In this analogy each pillar of the viaduct represents a support mechanism which the student requires if meaningful learning is to be experienced. What are these pillars? Linden West (1996) described a pilot project in which he examined the effect of relationships in the life of the student on the learning process. He writes, ‘We were to focus on the management of change; the role of significant others in the past and present; social situatedness and feelings of marginality; and the impact of education on motive and feelings about self over time.’ (Beyond Fragments’ p25.) West postulated that relationships have a profound affect on the learning process. It is clear that they will markedly affect the emotional and psychological climate in which the learner operates and thus affect the outcome. How does the change of identity in the learner affect existing relationships? Is the change of identity encouraged and supported, or is it resisted and opposed? And what about new relationships formed within the learning environment? Is the learner accepted in this new identity and does that sense of acceptance reinforce his/her self-identity? New social affiliations will tend to be supportive. A lack of affiliations will tend to act as a disincentive to learning. If the student feels marginalized, then the sense of identity as a learner will be threatened. What are the most relevant factors? I would suggest the following:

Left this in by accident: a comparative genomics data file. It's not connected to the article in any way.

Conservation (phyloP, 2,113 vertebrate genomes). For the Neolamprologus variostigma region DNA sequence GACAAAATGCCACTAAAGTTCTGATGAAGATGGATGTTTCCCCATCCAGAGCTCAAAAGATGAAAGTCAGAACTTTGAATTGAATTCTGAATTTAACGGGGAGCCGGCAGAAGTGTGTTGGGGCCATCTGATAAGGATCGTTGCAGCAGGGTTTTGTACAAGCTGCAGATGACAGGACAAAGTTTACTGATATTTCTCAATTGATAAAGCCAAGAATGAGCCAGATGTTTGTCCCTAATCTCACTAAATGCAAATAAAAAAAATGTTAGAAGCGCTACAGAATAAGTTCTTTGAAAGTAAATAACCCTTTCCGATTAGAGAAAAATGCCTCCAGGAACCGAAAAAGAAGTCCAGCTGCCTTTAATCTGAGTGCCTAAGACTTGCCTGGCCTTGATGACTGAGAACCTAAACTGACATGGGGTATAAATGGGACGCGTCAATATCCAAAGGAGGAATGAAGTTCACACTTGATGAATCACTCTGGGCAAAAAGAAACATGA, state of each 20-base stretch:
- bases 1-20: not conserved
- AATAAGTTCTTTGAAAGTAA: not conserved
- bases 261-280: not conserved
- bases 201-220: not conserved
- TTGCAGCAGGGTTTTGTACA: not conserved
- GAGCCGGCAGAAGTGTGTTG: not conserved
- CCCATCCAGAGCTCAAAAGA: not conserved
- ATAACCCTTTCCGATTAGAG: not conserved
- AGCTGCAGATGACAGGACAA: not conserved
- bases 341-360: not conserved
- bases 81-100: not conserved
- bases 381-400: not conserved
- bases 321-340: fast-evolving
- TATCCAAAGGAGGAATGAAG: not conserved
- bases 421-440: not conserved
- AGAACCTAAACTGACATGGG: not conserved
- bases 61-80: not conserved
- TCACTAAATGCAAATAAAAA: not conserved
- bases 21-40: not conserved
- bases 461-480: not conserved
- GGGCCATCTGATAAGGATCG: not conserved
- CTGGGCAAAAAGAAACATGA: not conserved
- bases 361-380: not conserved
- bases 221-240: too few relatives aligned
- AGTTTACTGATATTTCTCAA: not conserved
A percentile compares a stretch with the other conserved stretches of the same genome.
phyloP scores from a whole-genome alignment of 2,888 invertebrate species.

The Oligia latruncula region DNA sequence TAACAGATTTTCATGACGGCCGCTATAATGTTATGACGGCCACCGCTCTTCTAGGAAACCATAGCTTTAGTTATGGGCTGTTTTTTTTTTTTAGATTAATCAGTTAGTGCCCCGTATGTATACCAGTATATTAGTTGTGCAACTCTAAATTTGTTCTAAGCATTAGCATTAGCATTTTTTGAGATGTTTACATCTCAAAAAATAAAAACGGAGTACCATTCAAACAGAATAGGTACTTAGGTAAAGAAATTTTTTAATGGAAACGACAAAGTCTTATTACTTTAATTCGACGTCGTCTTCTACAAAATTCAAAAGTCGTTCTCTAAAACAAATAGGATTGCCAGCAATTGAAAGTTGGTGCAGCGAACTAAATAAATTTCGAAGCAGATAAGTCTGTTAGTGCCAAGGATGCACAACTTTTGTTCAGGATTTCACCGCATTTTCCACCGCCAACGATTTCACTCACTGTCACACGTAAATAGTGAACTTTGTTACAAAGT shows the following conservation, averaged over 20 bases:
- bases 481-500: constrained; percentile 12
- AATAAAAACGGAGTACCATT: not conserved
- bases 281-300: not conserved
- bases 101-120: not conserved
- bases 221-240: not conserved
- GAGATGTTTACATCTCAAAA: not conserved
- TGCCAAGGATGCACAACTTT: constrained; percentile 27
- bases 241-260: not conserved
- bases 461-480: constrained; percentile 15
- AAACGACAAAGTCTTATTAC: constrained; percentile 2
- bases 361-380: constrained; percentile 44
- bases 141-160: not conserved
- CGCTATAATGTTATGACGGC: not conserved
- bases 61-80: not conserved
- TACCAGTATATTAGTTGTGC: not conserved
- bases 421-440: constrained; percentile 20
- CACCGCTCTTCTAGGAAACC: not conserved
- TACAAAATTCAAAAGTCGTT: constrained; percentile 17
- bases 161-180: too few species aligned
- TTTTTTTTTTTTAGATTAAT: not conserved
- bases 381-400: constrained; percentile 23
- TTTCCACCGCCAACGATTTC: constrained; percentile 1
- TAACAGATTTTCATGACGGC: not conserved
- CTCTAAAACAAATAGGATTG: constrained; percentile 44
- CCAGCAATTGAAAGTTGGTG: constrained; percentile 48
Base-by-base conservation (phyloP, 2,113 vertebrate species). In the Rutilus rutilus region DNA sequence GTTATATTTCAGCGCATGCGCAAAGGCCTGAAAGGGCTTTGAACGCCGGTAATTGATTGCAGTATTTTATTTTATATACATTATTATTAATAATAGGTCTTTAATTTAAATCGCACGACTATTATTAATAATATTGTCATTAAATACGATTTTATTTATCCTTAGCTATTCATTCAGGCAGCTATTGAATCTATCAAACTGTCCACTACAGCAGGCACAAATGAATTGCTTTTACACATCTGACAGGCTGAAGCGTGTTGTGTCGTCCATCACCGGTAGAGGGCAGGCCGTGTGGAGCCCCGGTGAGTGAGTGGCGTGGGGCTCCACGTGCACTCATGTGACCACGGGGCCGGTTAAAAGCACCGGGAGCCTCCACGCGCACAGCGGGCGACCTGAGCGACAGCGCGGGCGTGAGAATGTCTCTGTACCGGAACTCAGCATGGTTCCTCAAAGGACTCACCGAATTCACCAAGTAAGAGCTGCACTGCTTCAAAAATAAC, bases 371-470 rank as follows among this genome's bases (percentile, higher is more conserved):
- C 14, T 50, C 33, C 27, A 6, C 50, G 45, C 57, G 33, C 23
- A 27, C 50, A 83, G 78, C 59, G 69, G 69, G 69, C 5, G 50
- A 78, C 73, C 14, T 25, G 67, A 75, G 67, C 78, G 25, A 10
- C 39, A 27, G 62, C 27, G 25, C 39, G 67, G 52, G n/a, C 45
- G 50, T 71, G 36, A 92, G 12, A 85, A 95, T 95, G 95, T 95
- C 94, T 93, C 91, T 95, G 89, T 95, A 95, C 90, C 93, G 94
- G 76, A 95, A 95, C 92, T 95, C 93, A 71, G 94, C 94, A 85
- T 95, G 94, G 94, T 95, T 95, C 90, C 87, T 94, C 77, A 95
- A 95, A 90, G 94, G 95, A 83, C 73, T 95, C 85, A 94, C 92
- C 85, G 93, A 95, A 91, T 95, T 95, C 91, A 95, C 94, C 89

1. Peer group support: If the student is to adjust to his/her new identity it will be with the assistance of a network of other learners. These will provide a social context in which the transformation of identity can take place. This was noted with particular reference to mature women students in Edwards (1993). These were spoken of as ‘supportive’ relationships. Packham and Miller (2000) examined the effects of peer-assisted learning support on students at the University of Glamorgan during the 1997/98 academic year. The result of this interaction between the student and his/her peers is to foster learning networks which enhance the learning experience.